ASIC backflips on new super transparency regulations

ASIC will appoint an external expert to review super costs and fees.

ASIC backflips on new super transparency regulations

The Australian Securities and Investments Commission (ASIC) has responded to feedback from the superannuation industry and will appoint an external expert to review fee transparency for super and managed investment schemes.

The announcement comes after months of grumblings from industry super and other independent experts that the watchdog’s plan to police how super funds were investing money would unfairly favour retail and for-profit funds.

ASIC stated that the implementation of the industry regulator’s new fee reporting system, known as RG 97, would treat all funds the same way, but this announcement may signal that there was evidence to suggest otherwise.

The watchdog is hoping that improving the transparency of super fund fees and costs and encouraging further disclosure of investments will benefit consumers.

According to ASIC, funds have already been investing in improving fee disclosure to ensure that they are meeting best practice procedures.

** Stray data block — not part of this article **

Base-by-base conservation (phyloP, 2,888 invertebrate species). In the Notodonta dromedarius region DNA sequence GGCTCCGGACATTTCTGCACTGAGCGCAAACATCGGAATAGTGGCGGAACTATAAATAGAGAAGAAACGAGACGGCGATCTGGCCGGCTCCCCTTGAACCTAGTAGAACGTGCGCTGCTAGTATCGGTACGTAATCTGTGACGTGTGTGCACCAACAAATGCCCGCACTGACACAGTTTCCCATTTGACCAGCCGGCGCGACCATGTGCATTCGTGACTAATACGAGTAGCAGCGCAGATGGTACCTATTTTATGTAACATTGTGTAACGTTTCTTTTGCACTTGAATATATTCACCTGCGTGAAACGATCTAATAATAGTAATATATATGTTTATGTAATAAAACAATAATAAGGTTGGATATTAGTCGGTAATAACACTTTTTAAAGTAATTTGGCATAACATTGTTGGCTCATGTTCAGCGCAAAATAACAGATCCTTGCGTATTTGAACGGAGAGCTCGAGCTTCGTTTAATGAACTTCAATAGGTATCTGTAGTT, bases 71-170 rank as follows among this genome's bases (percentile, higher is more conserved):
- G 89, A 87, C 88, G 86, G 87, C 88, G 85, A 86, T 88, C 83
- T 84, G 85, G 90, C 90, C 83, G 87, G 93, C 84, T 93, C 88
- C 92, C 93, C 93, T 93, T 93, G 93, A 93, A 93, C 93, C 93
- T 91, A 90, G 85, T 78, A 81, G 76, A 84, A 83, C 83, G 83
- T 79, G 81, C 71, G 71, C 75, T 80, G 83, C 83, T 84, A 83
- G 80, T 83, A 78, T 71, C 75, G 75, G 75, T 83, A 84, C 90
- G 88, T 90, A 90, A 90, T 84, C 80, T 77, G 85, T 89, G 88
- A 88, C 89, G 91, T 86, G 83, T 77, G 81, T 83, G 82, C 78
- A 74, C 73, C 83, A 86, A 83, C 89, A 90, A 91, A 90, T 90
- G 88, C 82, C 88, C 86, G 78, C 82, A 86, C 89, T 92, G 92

The confusion around how super funds work has been baffling consumers for years. ASIC hopes to shed some light on how super money is invested as well as on funds’ fees and costs.

ASIC reported: “fees and costs are not the only significant consideration for consumers, as some higher cost investments may produce higher net returns in the long term.

“ASIC will appoint an external expert to consider the RG 97 reforms and their impact, liaise with industry and produce any necessary recommendations about how better transparency and comparability of fees and costs may be achieved.

“ASIC's oversight of PDS and periodic disclosure will maintain its current facilitative compliance approach, focusing on the key aim of ensuring that consumers are not misled.”

The expert review is currently underway and the recommendation process should be concluded early next year.

Read more at www.asic.gov.au

Are you surprised by this announcement?

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    COMMENTS

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    Rae